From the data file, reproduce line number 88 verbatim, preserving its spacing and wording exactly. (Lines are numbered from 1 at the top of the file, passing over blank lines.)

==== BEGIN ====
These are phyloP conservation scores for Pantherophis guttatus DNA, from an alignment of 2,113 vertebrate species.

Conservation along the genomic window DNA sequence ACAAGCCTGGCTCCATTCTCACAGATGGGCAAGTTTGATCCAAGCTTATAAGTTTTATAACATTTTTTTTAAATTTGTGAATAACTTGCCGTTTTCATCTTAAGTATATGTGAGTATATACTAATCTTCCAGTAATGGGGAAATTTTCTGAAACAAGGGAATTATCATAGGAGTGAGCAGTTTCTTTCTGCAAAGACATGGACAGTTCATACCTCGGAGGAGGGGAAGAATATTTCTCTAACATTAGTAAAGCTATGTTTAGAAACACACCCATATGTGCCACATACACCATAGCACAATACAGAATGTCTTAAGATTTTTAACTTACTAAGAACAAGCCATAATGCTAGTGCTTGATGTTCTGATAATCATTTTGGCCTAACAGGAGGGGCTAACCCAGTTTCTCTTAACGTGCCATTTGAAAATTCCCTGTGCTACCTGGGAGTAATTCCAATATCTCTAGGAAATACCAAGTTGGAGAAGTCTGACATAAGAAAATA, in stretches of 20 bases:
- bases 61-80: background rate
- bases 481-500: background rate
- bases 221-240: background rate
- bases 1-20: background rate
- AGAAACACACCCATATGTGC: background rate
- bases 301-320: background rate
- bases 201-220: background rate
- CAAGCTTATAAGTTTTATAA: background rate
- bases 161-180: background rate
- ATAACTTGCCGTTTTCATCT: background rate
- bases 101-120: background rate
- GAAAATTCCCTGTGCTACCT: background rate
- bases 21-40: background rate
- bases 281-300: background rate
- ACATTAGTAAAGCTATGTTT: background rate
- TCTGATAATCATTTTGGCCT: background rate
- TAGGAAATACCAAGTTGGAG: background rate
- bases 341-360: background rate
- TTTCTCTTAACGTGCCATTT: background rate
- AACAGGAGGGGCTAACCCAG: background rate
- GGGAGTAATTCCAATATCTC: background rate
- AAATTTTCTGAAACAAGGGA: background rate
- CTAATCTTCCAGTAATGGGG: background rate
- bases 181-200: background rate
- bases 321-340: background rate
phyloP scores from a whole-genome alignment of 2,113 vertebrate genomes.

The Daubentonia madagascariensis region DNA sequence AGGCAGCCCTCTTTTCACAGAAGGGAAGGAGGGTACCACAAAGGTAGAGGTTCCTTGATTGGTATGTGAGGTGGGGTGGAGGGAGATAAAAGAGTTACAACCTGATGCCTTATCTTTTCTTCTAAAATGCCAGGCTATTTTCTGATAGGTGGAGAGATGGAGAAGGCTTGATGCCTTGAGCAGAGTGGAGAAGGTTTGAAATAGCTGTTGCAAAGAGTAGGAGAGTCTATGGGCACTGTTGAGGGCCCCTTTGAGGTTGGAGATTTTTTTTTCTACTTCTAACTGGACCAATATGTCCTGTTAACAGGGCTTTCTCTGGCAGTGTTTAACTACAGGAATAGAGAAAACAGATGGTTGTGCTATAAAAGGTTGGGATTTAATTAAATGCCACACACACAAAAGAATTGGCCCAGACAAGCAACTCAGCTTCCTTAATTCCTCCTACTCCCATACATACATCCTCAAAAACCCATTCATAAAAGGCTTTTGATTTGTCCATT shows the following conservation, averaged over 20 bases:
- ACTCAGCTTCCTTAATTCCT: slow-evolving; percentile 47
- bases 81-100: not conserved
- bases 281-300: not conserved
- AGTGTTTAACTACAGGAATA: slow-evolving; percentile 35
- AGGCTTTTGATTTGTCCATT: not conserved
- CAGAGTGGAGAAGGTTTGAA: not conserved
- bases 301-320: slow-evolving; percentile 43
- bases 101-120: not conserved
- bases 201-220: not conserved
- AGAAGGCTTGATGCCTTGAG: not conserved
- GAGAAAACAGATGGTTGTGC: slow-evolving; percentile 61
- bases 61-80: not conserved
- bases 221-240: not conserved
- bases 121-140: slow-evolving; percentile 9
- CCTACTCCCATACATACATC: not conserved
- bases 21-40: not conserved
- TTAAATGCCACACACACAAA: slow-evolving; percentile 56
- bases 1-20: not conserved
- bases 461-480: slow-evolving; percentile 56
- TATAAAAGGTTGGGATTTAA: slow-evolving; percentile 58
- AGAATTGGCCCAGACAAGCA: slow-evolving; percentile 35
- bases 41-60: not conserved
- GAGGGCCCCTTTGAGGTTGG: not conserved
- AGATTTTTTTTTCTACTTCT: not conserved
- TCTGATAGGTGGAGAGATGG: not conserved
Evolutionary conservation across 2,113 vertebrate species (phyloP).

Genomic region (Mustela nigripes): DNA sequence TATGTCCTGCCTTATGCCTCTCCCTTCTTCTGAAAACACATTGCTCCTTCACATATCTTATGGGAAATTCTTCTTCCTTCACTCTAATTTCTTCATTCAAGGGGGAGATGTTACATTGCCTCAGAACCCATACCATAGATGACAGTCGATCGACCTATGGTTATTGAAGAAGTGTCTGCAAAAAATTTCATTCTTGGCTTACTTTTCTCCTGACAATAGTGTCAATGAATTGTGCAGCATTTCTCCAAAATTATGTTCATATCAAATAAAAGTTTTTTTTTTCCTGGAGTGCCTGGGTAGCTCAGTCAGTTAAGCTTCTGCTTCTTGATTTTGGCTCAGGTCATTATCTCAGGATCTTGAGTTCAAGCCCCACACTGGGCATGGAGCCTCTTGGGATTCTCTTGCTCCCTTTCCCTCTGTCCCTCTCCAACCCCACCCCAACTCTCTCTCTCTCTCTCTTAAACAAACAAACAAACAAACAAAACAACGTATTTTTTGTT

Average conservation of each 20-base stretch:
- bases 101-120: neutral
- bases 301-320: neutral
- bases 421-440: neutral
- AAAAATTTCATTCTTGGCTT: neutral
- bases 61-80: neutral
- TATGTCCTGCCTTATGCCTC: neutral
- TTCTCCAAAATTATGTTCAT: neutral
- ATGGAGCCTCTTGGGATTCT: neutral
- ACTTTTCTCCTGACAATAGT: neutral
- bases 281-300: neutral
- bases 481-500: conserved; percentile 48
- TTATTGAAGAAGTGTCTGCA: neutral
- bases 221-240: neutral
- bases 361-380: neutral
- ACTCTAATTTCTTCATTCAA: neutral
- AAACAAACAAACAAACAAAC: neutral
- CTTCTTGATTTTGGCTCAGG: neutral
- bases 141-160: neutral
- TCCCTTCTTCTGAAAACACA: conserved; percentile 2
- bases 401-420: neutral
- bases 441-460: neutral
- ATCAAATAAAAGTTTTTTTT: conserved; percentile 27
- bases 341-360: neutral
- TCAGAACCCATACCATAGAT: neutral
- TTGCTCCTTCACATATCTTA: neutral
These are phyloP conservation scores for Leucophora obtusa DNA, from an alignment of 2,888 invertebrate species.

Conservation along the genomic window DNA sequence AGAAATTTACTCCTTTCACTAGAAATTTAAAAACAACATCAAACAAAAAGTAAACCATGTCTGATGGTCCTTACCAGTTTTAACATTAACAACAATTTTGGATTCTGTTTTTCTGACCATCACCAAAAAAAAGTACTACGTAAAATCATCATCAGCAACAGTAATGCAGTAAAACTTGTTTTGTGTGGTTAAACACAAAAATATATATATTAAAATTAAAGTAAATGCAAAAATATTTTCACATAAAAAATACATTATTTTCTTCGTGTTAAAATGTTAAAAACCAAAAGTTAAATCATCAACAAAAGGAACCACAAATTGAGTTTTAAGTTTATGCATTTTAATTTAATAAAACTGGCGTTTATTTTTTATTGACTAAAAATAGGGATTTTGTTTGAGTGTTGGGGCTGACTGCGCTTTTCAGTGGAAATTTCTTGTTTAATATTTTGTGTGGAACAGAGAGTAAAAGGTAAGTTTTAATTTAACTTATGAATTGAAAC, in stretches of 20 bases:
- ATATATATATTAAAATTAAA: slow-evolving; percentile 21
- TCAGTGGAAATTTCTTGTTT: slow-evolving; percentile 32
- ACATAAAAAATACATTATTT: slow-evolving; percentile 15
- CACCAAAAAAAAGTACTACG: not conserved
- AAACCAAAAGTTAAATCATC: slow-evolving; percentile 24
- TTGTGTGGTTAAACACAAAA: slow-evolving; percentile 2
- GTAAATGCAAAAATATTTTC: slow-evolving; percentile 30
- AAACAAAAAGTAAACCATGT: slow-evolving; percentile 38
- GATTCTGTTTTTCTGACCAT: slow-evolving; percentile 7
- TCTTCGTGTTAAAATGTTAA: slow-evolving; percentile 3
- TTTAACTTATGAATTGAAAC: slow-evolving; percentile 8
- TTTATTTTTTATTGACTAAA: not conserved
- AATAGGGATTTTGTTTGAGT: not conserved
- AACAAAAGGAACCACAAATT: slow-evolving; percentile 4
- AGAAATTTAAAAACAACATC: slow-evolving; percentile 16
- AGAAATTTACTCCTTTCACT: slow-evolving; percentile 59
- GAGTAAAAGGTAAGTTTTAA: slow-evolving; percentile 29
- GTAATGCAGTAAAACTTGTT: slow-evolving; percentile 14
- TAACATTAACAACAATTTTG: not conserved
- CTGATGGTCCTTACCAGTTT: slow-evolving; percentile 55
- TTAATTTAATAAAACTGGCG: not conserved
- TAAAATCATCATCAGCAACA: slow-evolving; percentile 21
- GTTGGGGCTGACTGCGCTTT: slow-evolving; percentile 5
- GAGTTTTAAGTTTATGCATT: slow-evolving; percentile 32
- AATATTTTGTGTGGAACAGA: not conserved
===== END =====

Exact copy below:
- CACCAAAAAAAAGTACTACG: not conserved